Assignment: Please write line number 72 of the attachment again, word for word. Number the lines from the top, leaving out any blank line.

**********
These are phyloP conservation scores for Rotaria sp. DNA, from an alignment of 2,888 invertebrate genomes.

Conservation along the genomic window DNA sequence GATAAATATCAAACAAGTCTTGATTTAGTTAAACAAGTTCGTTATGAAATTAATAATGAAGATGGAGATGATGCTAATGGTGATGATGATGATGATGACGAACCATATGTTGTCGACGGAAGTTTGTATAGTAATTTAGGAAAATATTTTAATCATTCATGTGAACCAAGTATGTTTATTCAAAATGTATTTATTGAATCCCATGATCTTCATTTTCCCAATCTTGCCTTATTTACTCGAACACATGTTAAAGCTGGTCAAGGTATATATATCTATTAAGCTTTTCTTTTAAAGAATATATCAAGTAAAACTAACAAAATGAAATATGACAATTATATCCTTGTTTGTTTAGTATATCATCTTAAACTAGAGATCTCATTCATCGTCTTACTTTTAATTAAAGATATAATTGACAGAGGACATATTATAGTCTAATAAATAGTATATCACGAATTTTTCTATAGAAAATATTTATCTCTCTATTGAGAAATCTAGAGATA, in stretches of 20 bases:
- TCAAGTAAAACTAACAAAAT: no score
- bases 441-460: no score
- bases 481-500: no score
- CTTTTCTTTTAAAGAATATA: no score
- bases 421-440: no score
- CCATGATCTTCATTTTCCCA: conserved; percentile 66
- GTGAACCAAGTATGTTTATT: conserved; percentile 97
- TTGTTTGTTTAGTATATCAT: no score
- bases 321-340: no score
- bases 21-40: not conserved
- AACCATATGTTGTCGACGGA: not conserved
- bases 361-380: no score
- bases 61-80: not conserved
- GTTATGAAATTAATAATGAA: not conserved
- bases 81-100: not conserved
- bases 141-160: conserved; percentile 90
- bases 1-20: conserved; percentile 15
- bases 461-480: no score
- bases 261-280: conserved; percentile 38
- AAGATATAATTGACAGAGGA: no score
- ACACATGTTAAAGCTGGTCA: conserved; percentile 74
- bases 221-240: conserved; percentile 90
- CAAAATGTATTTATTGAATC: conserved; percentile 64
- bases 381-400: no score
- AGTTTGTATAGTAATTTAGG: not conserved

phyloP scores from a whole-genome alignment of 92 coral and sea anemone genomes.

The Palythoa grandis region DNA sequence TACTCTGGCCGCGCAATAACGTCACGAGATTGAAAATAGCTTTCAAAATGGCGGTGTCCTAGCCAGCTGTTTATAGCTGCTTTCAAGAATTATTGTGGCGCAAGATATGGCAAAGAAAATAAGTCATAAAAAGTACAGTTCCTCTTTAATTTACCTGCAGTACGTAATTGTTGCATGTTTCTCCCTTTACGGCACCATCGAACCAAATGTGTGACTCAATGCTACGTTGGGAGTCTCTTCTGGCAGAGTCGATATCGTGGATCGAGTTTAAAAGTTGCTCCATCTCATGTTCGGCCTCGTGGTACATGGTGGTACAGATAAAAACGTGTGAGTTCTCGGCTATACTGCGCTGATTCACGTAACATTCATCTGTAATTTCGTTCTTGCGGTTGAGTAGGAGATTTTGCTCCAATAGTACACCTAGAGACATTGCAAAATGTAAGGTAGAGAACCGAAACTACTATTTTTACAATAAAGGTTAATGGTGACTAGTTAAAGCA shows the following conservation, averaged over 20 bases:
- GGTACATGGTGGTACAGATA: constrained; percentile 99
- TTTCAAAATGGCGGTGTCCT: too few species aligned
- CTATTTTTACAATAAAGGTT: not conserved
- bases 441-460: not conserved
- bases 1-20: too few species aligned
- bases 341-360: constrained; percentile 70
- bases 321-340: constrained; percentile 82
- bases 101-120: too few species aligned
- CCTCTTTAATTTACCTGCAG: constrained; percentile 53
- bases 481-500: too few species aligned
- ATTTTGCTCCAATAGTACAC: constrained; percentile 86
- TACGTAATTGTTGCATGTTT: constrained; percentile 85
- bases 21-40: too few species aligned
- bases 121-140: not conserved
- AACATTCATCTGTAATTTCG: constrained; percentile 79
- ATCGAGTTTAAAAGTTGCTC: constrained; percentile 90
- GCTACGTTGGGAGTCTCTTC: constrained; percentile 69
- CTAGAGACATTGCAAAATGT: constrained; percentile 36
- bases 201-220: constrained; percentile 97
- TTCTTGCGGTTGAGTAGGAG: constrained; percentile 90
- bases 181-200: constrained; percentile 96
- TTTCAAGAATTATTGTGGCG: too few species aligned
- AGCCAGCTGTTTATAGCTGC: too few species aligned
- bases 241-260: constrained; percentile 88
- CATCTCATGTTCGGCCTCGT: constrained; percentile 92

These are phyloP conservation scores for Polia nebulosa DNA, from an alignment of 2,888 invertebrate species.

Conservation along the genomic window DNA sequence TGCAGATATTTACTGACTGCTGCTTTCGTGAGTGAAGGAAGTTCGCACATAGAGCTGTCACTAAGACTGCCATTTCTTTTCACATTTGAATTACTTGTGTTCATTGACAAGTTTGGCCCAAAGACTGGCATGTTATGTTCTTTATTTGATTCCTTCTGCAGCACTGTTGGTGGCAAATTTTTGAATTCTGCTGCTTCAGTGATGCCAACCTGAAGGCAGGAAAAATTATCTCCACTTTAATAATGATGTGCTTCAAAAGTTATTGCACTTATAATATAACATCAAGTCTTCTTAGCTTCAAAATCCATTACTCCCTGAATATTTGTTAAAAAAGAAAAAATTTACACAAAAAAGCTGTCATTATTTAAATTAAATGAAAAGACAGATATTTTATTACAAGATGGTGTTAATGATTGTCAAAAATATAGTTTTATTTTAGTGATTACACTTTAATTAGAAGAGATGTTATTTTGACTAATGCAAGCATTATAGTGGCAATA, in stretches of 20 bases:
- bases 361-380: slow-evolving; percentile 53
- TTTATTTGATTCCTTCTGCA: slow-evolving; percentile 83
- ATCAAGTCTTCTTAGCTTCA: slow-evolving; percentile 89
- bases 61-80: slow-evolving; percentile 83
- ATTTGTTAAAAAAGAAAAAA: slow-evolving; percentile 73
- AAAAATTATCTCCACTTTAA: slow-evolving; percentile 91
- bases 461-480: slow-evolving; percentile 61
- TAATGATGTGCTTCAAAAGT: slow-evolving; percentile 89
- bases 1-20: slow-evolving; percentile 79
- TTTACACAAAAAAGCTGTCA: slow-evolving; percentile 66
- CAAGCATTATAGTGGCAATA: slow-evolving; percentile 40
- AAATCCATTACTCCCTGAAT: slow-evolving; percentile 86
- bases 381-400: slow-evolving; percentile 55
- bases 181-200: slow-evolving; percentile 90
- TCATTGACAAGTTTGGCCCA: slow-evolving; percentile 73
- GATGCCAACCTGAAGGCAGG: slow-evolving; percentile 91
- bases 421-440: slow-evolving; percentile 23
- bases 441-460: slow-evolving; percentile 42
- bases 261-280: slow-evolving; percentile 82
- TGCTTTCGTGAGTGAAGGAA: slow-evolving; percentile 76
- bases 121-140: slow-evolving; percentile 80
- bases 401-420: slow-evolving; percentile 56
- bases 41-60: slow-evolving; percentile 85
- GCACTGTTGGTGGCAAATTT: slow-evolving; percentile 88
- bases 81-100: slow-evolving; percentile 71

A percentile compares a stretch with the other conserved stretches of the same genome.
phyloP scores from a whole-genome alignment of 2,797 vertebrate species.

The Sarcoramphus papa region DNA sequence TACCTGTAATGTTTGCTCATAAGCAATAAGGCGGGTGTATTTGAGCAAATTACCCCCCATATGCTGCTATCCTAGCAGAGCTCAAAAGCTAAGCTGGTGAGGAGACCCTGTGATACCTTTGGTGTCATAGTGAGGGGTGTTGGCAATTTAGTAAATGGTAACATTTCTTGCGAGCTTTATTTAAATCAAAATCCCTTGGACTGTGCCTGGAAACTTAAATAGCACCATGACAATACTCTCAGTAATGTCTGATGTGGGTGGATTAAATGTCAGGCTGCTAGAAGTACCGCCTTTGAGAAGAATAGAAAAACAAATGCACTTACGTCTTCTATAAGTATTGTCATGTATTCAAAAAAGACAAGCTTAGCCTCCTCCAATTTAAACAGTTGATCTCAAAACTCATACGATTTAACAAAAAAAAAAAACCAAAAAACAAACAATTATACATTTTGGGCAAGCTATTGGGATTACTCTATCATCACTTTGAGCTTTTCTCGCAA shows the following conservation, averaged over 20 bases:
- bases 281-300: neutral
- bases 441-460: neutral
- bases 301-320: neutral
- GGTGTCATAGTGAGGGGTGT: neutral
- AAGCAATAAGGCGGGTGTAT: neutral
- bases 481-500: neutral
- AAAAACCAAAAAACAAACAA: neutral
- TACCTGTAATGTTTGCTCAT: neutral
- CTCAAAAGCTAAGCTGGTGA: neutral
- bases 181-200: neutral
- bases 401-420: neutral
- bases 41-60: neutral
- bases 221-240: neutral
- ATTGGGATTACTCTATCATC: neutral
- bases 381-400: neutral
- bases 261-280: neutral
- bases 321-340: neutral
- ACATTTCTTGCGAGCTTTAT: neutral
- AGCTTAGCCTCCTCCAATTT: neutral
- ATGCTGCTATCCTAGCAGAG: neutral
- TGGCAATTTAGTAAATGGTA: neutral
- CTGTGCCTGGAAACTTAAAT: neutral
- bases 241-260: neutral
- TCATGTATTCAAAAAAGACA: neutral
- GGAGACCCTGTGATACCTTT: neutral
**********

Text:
- GATGCCAACCTGAAGGCAGG: slow-evolving; percentile 91